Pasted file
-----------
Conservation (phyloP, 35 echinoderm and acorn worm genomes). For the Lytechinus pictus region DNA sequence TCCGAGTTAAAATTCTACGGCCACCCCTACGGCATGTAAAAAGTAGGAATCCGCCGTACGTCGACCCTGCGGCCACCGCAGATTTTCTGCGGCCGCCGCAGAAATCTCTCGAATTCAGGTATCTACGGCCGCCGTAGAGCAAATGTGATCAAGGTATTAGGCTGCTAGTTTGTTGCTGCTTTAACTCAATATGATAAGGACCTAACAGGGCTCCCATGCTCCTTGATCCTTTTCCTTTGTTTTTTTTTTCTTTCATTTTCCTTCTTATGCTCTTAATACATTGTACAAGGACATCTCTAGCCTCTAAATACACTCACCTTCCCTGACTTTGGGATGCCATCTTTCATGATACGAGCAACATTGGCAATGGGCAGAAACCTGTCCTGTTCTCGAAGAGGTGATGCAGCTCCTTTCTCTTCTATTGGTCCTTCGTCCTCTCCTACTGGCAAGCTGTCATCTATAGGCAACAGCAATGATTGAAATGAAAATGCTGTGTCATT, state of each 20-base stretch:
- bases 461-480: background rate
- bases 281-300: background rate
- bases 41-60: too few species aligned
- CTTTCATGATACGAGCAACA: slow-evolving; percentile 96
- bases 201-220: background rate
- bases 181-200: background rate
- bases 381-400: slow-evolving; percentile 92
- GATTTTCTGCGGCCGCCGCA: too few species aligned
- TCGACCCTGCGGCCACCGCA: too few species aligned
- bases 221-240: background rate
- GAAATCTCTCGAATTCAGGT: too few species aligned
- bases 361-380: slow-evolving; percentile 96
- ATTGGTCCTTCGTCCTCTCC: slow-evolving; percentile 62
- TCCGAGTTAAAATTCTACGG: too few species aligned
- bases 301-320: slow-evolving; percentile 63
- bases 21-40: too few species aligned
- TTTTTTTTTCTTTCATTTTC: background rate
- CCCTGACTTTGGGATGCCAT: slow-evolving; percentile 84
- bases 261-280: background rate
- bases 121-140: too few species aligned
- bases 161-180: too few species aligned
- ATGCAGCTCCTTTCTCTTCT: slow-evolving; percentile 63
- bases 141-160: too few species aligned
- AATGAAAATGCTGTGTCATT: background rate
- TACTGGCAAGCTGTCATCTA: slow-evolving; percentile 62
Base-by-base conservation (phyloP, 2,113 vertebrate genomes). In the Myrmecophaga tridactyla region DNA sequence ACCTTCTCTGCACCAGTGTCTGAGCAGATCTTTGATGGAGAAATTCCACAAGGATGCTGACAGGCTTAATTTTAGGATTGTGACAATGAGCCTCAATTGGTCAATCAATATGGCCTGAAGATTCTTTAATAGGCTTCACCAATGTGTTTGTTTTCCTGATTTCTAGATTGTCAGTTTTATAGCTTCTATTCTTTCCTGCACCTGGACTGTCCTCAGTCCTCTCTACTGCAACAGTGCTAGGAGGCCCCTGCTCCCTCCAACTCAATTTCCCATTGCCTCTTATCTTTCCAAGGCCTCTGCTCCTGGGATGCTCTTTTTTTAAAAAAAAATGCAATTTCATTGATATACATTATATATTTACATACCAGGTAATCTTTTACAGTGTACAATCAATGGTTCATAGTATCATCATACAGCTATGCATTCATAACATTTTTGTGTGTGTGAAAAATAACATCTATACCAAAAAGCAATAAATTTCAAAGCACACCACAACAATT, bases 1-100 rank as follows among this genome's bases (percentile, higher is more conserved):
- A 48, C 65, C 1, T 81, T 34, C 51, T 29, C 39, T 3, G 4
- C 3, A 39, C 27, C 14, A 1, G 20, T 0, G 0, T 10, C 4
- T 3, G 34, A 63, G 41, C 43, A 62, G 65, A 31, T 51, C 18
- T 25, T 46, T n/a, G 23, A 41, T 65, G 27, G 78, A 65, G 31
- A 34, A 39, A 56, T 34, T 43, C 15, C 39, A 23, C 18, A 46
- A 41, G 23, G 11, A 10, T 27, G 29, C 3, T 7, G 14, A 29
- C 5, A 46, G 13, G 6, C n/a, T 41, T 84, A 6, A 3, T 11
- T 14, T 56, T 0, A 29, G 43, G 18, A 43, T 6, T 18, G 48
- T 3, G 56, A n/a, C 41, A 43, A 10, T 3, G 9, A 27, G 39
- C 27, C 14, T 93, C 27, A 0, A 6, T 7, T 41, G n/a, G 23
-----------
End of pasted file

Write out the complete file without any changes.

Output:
Conservation (phyloP, 35 echinoderm and acorn worm genomes). For the Lytechinus pictus region DNA sequence TCCGAGTTAAAATTCTACGGCCACCCCTACGGCATGTAAAAAGTAGGAATCCGCCGTACGTCGACCCTGCGGCCACCGCAGATTTTCTGCGGCCGCCGCAGAAATCTCTCGAATTCAGGTATCTACGGCCGCCGTAGAGCAAATGTGATCAAGGTATTAGGCTGCTAGTTTGTTGCTGCTTTAACTCAATATGATAAGGACCTAACAGGGCTCCCATGCTCCTTGATCCTTTTCCTTTGTTTTTTTTTTCTTTCATTTTCCTTCTTATGCTCTTAATACATTGTACAAGGACATCTCTAGCCTCTAAATACACTCACCTTCCCTGACTTTGGGATGCCATCTTTCATGATACGAGCAACATTGGCAATGGGCAGAAACCTGTCCTGTTCTCGAAGAGGTGATGCAGCTCCTTTCTCTTCTATTGGTCCTTCGTCCTCTCCTACTGGCAAGCTGTCATCTATAGGCAACAGCAATGATTGAAATGAAAATGCTGTGTCATT, state of each 20-base stretch:
- bases 461-480: background rate
- bases 281-300: background rate
- bases 41-60: too few species aligned
- CTTTCATGATACGAGCAACA: slow-evolving; percentile 96
- bases 201-220: background rate
- bases 181-200: background rate
- bases 381-400: slow-evolving; percentile 92
- GATTTTCTGCGGCCGCCGCA: too few species aligned
- TCGACCCTGCGGCCACCGCA: too few species aligned
- bases 221-240: background rate
- GAAATCTCTCGAATTCAGGT: too few species aligned
- bases 361-380: slow-evolving; percentile 96
- ATTGGTCCTTCGTCCTCTCC: slow-evolving; percentile 62
- TCCGAGTTAAAATTCTACGG: too few species aligned
- bases 301-320: slow-evolving; percentile 63
- bases 21-40: too few species aligned
- TTTTTTTTTCTTTCATTTTC: background rate
- CCCTGACTTTGGGATGCCAT: slow-evolving; percentile 84
- bases 261-280: background rate
- bases 121-140: too few species aligned
- bases 161-180: too few species aligned
- ATGCAGCTCCTTTCTCTTCT: slow-evolving; percentile 63
- bases 141-160: too few species aligned
- AATGAAAATGCTGTGTCATT: background rate
- TACTGGCAAGCTGTCATCTA: slow-evolving; percentile 62
Base-by-base conservation (phyloP, 2,113 vertebrate genomes). In the Myrmecophaga tridactyla region DNA sequence ACCTTCTCTGCACCAGTGTCTGAGCAGATCTTTGATGGAGAAATTCCACAAGGATGCTGACAGGCTTAATTTTAGGATTGTGACAATGAGCCTCAATTGGTCAATCAATATGGCCTGAAGATTCTTTAATAGGCTTCACCAATGTGTTTGTTTTCCTGATTTCTAGATTGTCAGTTTTATAGCTTCTATTCTTTCCTGCACCTGGACTGTCCTCAGTCCTCTCTACTGCAACAGTGCTAGGAGGCCCCTGCTCCCTCCAACTCAATTTCCCATTGCCTCTTATCTTTCCAAGGCCTCTGCTCCTGGGATGCTCTTTTTTTAAAAAAAAATGCAATTTCATTGATATACATTATATATTTACATACCAGGTAATCTTTTACAGTGTACAATCAATGGTTCATAGTATCATCATACAGCTATGCATTCATAACATTTTTGTGTGTGTGAAAAATAACATCTATACCAAAAAGCAATAAATTTCAAAGCACACCACAACAATT, bases 1-100 rank as follows among this genome's bases (percentile, higher is more conserved):
- A 48, C 65, C 1, T 81, T 34, C 51, T 29, C 39, T 3, G 4
- C 3, A 39, C 27, C 14, A 1, G 20, T 0, G 0, T 10, C 4
- T 3, G 34, A 63, G 41, C 43, A 62, G 65, A 31, T 51, C 18
- T 25, T 46, T n/a, G 23, A 41, T 65, G 27, G 78, A 65, G 31
- A 34, A 39, A 56, T 34, T 43, C 15, C 39, A 23, C 18, A 46
- A 41, G 23, G 11, A 10, T 27, G 29, C 3, T 7, G 14, A 29
- C 5, A 46, G 13, G 6, C n/a, T 41, T 84, A 6, A 3, T 11
- T 14, T 56, T 0, A 29, G 43, G 18, A 43, T 6, T 18, G 48
- T 3, G 56, A n/a, C 41, A 43, A 10, T 3, G 9, A 27, G 39
- C 27, C 14, T 93, C 27, A 0, A 6, T 7, T 41, G n/a, G 23